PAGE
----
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The 1999 state and county estimates of poverty and income were released in October 2002. For an overview of the changes in methodology between this release and the previous release see Estimation Procedure Changes.Several features of the 1999 state estimates should be noted.
Bayesian Estimation Techniques. The models SAIPE used to estimate 1999 income and poverty at the state level employ both direct survey-based estimates of 1999 income and poverty from the March 2000 CPS and regression predictions of income and poverty based on administrative records and Census 2000 data. We combine the regression predictions with the direct sample estimates using Bayesian techniques. The Bayesian techniques weight the contribution of the two components (regression predictions and direct estimates) on the basis of their relative precision.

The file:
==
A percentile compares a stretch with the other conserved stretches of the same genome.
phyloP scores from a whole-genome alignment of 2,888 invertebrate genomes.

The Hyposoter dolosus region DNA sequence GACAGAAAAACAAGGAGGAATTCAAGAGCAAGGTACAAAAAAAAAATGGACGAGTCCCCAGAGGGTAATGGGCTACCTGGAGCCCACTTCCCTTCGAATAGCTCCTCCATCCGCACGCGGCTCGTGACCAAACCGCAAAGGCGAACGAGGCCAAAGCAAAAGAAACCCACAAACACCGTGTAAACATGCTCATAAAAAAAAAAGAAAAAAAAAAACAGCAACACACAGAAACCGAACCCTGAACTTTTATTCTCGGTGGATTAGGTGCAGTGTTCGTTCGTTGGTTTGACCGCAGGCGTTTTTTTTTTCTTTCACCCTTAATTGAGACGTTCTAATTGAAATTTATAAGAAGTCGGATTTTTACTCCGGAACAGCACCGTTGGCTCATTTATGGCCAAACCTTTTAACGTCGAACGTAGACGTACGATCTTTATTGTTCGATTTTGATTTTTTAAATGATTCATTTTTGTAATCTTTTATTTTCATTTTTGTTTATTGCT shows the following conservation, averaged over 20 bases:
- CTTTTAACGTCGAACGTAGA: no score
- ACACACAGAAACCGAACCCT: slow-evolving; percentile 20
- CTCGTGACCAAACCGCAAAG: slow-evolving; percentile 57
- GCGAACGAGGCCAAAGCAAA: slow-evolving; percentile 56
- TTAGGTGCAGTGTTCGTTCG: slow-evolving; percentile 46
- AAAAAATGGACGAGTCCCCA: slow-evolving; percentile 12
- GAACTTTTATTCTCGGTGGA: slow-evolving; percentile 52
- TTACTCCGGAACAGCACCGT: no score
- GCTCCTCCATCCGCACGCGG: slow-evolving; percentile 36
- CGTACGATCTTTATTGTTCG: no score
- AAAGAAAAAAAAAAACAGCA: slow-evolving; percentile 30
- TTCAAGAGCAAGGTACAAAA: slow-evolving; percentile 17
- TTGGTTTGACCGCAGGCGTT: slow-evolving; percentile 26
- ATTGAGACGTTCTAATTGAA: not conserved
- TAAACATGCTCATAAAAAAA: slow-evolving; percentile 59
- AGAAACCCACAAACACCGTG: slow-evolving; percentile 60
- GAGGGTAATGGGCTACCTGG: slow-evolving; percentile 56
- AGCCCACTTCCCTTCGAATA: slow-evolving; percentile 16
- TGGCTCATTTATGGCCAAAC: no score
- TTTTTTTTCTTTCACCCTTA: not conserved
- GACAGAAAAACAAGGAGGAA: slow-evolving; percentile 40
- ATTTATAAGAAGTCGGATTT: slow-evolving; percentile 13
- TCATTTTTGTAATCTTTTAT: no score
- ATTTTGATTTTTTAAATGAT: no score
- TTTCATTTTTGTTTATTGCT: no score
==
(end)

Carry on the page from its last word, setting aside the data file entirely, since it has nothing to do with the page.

The regression model used to develop the regression predictions is postulated for the true, unobserved poverty ratios or median income, but it is fitted to the CPS direct estimates allowing for the sampling error in the data. If the variance of the error term in this regression model (the model error variance) were known, then the Bayesian estimate for each state would be a weighted average (shrinkage estimate) of the state's regression prediction and direct CPS estimate. The two weights in this average add to 1.0, with the weight on the direct estimate computed as the model error variance divided by the total variance (model error variance plus sampling error variance). In this average, the larger the sampling variance of a direct sample estimate, the smaller its contribution to the shrinkage estimate, and the larger the contribution from the regression prediction. Since the model error variance is unknown, the Bayesian approach averages the shrinkage estimates computed over a plausible range of values of the model error variance, weighting the results for each of these values according to the posterior (conditional on the data) probability distribution of the model error variance developed from the Bayesian calculations. The result is generally very close to what one gets by estimating the model error variance by the mean of its posterior distribution and computing the corresponding shrinkage estimate. Technical details of the Bayesian approach are discussed in the paper, "Accounting for Uncertainty About Variances In Small Area Estimation," (Bell 1999) in the Published Papers section of this web site.